i mentioned yesterday that i'm just back from revisiting some of my trump voters in pennsylvania, a state that swung for trump and helped deliver him this victory. with his base, it working. that's why they're doing it. but we know a few things about donald trump. that will never be enough. he will always want to be more popular. it's working with his base and they probably have just a couple of shows. maybe they have more than a couple at fox news, sort of accepting their reality. everybody else is pushing and fighting across this network and others. the trump team has the posture they have because among their base, it working. >> charlie, i know this sometimes sounds like a copy of "psychology today" but there's a piece in the "new yorker" that quotes a former department of homeland security physical. the quote is this "trump needs a boogie man but more importantly he needs distraction and a blame
source. in terror he has his bogeyman, and in his press narrative via tweet, he has distraction and in the judiciary has he has a source of blame of why he was right in the beginning. i am fully confident that an attack is exactly what he wants and needs. that's chilling. >> you don't even need to go to the psychological reason for this. this is an administration that needs enemies to play off of. if you -- this has been used by strong men throughout try trial. and o obviously since he's not actually making a lot of progress on a pos turf agenda. -- in order to gin up the support of his base. this helps tremendously. even people who are somewhat skeptical, if you can point out here is a threat or this is somebody that is the other, it going to play --
>> eye can't believe i'm about to say this but i worked for a president on september 11th and when i country is attacked, you don't want to be the leader of your base. you want to be the leader of the whole country. and you need to be. >> because the world is in fact a dangerous place. but this is why the president of the united states suit, you need to target and the public needs to believe you in fact are going after the real dangers this is one of the reasons -- >> and not just your public. anthrax was something that was coming out through the male. when you say it safe to get your mail, the whole public need to believe you. >> yeah, the campaign's over. >> heidi as if on queue i saw a surrogate for drpt on cable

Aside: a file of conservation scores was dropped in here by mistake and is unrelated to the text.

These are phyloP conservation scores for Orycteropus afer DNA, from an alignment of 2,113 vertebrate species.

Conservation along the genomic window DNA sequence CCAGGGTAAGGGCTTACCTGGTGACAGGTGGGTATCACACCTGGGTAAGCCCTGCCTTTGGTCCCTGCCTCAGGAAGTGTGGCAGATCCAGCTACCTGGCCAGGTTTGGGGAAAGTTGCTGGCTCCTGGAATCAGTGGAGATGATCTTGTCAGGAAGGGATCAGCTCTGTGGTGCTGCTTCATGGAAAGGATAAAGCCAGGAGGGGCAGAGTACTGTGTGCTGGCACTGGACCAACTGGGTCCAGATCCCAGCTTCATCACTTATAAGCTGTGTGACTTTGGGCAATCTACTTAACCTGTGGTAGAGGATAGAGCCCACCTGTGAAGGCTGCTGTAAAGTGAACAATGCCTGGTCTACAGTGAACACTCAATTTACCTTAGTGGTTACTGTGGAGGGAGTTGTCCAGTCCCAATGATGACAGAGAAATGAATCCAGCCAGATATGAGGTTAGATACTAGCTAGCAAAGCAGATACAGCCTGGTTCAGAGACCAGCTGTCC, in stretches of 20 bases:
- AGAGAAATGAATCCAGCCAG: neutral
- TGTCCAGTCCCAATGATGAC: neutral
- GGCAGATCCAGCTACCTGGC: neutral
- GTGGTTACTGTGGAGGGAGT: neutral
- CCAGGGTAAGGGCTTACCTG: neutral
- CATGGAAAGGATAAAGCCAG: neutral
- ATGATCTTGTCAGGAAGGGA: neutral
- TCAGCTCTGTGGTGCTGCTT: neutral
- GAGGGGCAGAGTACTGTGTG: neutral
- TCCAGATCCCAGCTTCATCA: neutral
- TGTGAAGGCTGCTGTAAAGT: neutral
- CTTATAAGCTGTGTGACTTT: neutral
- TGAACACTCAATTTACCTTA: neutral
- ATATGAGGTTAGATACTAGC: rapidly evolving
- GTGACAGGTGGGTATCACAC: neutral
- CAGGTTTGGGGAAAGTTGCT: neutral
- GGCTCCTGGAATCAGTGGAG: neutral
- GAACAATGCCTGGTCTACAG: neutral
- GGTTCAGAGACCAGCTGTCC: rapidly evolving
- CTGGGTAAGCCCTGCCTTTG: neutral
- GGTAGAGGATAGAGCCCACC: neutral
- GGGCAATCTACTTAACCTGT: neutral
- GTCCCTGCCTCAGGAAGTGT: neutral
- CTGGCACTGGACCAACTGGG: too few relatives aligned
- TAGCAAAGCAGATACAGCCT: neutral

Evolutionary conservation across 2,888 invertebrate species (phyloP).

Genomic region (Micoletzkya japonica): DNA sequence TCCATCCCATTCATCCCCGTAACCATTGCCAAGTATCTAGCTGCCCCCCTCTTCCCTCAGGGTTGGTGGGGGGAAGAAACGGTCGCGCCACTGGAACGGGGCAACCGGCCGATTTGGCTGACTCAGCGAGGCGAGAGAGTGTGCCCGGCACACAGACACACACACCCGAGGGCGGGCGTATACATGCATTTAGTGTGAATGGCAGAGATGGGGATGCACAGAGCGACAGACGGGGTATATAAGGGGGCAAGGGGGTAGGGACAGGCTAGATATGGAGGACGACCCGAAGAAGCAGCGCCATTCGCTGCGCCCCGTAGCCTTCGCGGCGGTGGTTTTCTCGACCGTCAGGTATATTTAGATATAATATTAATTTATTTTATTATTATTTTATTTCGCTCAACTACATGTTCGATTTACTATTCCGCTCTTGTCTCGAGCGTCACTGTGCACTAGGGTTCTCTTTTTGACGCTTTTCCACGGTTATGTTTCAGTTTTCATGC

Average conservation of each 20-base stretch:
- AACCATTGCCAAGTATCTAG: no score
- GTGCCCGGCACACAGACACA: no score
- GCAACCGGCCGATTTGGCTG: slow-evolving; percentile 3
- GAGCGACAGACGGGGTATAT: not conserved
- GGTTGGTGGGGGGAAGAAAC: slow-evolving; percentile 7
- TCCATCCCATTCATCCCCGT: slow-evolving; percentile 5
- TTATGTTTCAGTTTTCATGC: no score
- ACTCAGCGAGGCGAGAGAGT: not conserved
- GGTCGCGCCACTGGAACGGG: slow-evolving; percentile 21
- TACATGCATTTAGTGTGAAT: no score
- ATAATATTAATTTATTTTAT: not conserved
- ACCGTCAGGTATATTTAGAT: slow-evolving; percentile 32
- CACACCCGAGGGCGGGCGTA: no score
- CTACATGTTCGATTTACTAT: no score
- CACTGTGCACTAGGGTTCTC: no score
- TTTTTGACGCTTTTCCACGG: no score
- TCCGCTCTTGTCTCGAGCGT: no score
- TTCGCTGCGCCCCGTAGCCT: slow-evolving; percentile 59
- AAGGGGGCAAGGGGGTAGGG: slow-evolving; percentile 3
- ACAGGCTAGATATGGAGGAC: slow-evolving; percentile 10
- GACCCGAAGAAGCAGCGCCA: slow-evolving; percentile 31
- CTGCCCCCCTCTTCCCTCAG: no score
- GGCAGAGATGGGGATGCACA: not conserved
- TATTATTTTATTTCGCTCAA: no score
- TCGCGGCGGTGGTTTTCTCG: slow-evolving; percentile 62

television saying, a, is, the worth is a dangerous plays, b, the pret need to get. but there you have your underpinnings, your reasoning. >> well, the part about this that i think we need to also point out is that the origin of a number of these inaccurate claims that are being made from the podium ands will from the president himself, including this most recent if you look at the claim that somehow the media is covering up this islam being that came from infull wars. the that i am thing goes for this claim that. now that that is being, posed as to where this information is coming from, it makes it even harder, it max that credibility given that we're not even talking about conservative far
right media anymore. we're talking about actual conspiracy web sites, started by alex jones. he's the founder of that info wars web site. >> that's the wep site that claimed that owe burr a and clin. >> yes, among many other of the things that donald trump said throughout the campaign as well. so i think this is going to be really hard for the administration to come back for this. the more that he puts folks likeson spicer out there to defentd of has to they be it's the difficult position he's
justice in. the list of the terror attacks. "usa today" today, my num, went when you pick it aparts the things they were including as acts terrorism were pretty loosely defined. they had a fresh national backpacker because see rebuffed him. this is the type of thing that calls in the credible because of the statements coming from donald trump's mouth. >> we'll take a quick wauz here. >> coming up, the president's not-so-subtle offer to destroy a man's career today. that and other topics with "the 11th hour" continues. asset forfeiture, we got a state senator in texas talking about introducing legislation to require conviction before we could receive that forfeiture money. >> can you believe that? >> i told him the cartel would build a monument to him if he